Derek Johnson plugs a new, free online magazine for Atari users, and explores a composition tool with an interesting angle on film music production.
The new year has just arrived as I write this column, and already 2001's first release on to the expanding ST 'freeware' scene is upon us. There won't be many of you surprised to hear that it's an algorithmic composer — the Atari seems blessed with more examples than any other platform. Nevertheless, there's unexpected music to be had from the formulae at the heart of AFSTS, written by German composer Christian Banasik (with assistance from his brother Rudolf).
That unwieldy acronym stands for Algorithmic Film SoundTrack System. The software was actually developed as a tool to aid in the automatic generation of music for screenings of silent movies. Not that AFSTS can be locked to film or tape, exactly, but its user customisation is based around assigning hit points where changes should take place, so that the generated music appears to bear some relation to what's happening on screen. Of course, one could generate abstract soundscapes for home video productions with the software, but in fact anyone who'd appreciate having a reasonable amount of control over when changes take place in an algorithmic composition could enjoy working with AFSTS. Once the program is set up, the results will be predictable, with major changes always happening at the same place. The software could be used to generate music for many kinds of live event, including experimental dance performances and plays.
AFSTS isn't a simple program to use, but fortunately the edit screens are not numerous. The software doesn't manipulate incoming MIDI data, but generates it in response to data input offline by the operator. There are four main screens:
- Track View is a simple window where AFSTS's 12 tracks can be viewed as the program does its stuff.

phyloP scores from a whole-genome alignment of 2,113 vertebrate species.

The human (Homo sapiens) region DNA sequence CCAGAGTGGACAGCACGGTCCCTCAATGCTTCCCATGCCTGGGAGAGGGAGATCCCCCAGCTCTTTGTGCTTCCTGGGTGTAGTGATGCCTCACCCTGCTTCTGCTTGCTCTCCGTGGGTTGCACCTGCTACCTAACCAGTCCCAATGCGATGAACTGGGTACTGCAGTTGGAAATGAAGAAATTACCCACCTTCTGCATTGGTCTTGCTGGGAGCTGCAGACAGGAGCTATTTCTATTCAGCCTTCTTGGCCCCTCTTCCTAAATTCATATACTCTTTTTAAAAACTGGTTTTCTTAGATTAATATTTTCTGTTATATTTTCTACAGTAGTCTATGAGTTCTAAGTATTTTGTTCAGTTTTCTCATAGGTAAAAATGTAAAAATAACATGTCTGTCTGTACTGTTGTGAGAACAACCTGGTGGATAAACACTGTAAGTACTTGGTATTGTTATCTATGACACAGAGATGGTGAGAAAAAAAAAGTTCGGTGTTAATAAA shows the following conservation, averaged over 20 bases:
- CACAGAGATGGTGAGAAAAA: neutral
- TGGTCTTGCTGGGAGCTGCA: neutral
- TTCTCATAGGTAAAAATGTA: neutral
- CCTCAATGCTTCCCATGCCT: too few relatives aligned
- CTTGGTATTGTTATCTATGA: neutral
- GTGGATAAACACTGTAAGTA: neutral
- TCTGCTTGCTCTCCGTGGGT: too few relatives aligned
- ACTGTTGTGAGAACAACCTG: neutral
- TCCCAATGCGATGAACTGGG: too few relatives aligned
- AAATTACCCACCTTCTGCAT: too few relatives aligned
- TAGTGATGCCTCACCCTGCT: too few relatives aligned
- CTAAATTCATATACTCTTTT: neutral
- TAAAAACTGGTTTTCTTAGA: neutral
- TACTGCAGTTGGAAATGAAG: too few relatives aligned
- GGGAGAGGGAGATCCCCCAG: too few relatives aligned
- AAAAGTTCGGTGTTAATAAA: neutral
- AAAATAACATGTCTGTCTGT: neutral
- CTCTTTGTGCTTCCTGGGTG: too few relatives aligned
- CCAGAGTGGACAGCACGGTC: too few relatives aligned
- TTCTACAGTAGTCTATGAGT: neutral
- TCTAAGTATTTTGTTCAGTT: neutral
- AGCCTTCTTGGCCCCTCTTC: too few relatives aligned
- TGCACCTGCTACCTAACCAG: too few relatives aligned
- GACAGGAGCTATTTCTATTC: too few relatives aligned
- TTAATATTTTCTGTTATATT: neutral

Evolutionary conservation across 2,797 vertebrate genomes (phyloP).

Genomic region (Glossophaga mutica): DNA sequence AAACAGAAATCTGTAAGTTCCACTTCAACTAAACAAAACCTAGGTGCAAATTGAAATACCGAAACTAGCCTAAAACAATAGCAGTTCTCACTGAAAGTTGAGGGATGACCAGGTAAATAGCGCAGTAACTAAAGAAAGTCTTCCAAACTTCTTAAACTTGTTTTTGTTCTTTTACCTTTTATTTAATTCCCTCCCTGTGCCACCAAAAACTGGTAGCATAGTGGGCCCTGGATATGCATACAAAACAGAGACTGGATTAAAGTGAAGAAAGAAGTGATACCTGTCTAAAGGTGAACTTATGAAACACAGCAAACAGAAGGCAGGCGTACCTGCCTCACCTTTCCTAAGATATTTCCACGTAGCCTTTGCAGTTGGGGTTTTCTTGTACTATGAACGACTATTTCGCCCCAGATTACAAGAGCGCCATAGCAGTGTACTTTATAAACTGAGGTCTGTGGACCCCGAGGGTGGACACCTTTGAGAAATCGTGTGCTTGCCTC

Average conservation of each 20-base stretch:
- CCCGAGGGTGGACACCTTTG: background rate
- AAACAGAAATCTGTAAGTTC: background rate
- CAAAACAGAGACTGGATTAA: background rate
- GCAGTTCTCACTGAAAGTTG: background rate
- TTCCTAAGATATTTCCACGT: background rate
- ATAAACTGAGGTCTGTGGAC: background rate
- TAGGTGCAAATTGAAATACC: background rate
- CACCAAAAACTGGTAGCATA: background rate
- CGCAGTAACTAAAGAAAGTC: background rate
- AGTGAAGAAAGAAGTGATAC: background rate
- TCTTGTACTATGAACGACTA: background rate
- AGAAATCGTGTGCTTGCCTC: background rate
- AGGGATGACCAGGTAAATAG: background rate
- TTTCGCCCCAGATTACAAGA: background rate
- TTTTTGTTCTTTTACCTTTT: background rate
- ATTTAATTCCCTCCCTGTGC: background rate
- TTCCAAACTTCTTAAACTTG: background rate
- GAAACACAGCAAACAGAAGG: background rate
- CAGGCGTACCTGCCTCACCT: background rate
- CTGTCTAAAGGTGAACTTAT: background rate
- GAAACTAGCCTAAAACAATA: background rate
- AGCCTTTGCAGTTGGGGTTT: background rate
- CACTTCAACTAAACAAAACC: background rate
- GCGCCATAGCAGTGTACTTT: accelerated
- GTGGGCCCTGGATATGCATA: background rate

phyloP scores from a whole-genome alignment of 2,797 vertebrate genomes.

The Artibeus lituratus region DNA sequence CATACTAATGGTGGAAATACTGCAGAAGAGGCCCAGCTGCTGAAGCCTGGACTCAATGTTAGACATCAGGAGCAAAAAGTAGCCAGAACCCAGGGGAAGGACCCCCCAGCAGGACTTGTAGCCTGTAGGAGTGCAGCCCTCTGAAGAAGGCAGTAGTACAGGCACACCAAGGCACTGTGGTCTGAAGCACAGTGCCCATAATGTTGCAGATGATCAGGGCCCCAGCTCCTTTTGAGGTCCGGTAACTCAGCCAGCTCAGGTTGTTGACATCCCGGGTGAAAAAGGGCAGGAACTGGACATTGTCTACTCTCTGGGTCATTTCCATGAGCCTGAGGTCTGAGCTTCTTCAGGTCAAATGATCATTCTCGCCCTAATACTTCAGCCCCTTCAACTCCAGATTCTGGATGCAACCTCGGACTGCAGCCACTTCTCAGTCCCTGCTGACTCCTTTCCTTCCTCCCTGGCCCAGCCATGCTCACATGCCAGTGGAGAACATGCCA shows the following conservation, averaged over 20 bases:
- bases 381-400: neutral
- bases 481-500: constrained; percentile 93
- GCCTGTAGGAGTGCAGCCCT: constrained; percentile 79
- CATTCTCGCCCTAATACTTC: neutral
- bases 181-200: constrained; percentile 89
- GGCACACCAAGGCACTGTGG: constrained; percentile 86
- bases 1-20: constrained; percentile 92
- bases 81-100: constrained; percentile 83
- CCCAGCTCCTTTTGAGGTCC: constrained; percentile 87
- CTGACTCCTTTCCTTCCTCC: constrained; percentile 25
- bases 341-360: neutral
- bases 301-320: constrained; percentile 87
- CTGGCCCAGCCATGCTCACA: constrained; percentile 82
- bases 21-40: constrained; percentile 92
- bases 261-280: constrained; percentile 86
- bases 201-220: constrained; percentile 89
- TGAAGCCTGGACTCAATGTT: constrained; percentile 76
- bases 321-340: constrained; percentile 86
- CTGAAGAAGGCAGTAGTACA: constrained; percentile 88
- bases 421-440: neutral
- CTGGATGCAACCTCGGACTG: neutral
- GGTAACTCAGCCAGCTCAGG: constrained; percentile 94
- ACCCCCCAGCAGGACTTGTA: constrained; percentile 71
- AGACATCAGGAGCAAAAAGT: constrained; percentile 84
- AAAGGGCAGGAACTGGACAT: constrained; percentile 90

• Use the Tone Map to define the basic scale the program will use; the odd thing about this window is that highlighted keys are removed from the scale used by the program.
• With the Time Editor, you determine when changes in 'composition' will start and stop — there are 25 'time slots' for each track, where changes can occur.
• Finally, most of the serious action takes place in the Algorithmic Parameter Editor, where the algorithms are told how to choose notes, what length, velocity and volume to apply, and what MIDI channel, pan position and program changes are to be used. There are also parameters governing speed, crescendi and rests.
The results, as always, depend on the user. The tools provided, once fathomed, seem to allow the program to generate music that's less loop‑like and repetitive than some algorithmic software. It's easy enough to create convincing 'contemporary music' textures, but equally, depending on the scales you've defined and how skilled you've become at manipulating the Algorithmic Parameter Editor controls, it's possible to generate something a little more traditionally melodious. Definitely a program worthy of exploration.
Other interesting features of AFSTS include the fact that various screens can be printed out for reference, and that the program is able to generate a graphic diagram of each track's note and performance data — this looks very avant garde but provides a good visual impression of what will happen in a given performance.
Finally, as noted earlier, AFSTS is free: download it from the indefatigable Tim Conrardy's web site (Tim's also posted a short but invaluable tutorial at www.egroups.com/group/atari‑midi). Have a lurk, too, around the author's site for more background on the software — and the author!
The Internet comes to the rescue again.
The Atari might now be too underground a phenomenon to support print magazines beyond a handful of fanzines worldwide, but online it's a different story. The underground can publish on the web, and that's where you'll find the recently‑launched, British‑produced MyAtari. Four issues have appeared as of this writing, offering wide‑ranging coverage of Atari–related topics, and articles by knowledgeable devotees. As an enthusiast‑run, online publication, it costs you and I precisely nothing. You're requested to 'subscribe' (so that the folks running the show can keep track of how many people are actually interested), but it's not mandatory. However, the benefit of subscribing is that you'll be automatically notified of updates to the site.
My Atari is run and presented exactly like a magazine, down to its cover, but one significant enhancement over print is that once an issue is uploaded, that's not the end of the story: if it becomes necessary to update an article that's already in 'print', it's updated. Back issues can be read online or downloaded, though the current issue is an online read only. A lot of familiar names from the Atari world appear in MyAtari's pages.
One thing to note: don't get the mag confused with www.myatari.com. The latter is the web site of B&C ComputerVisions, an El Dorado, California‑based company who sell and service all manner of Atari‑branded stuff, including games machines and pre‑ST hardware.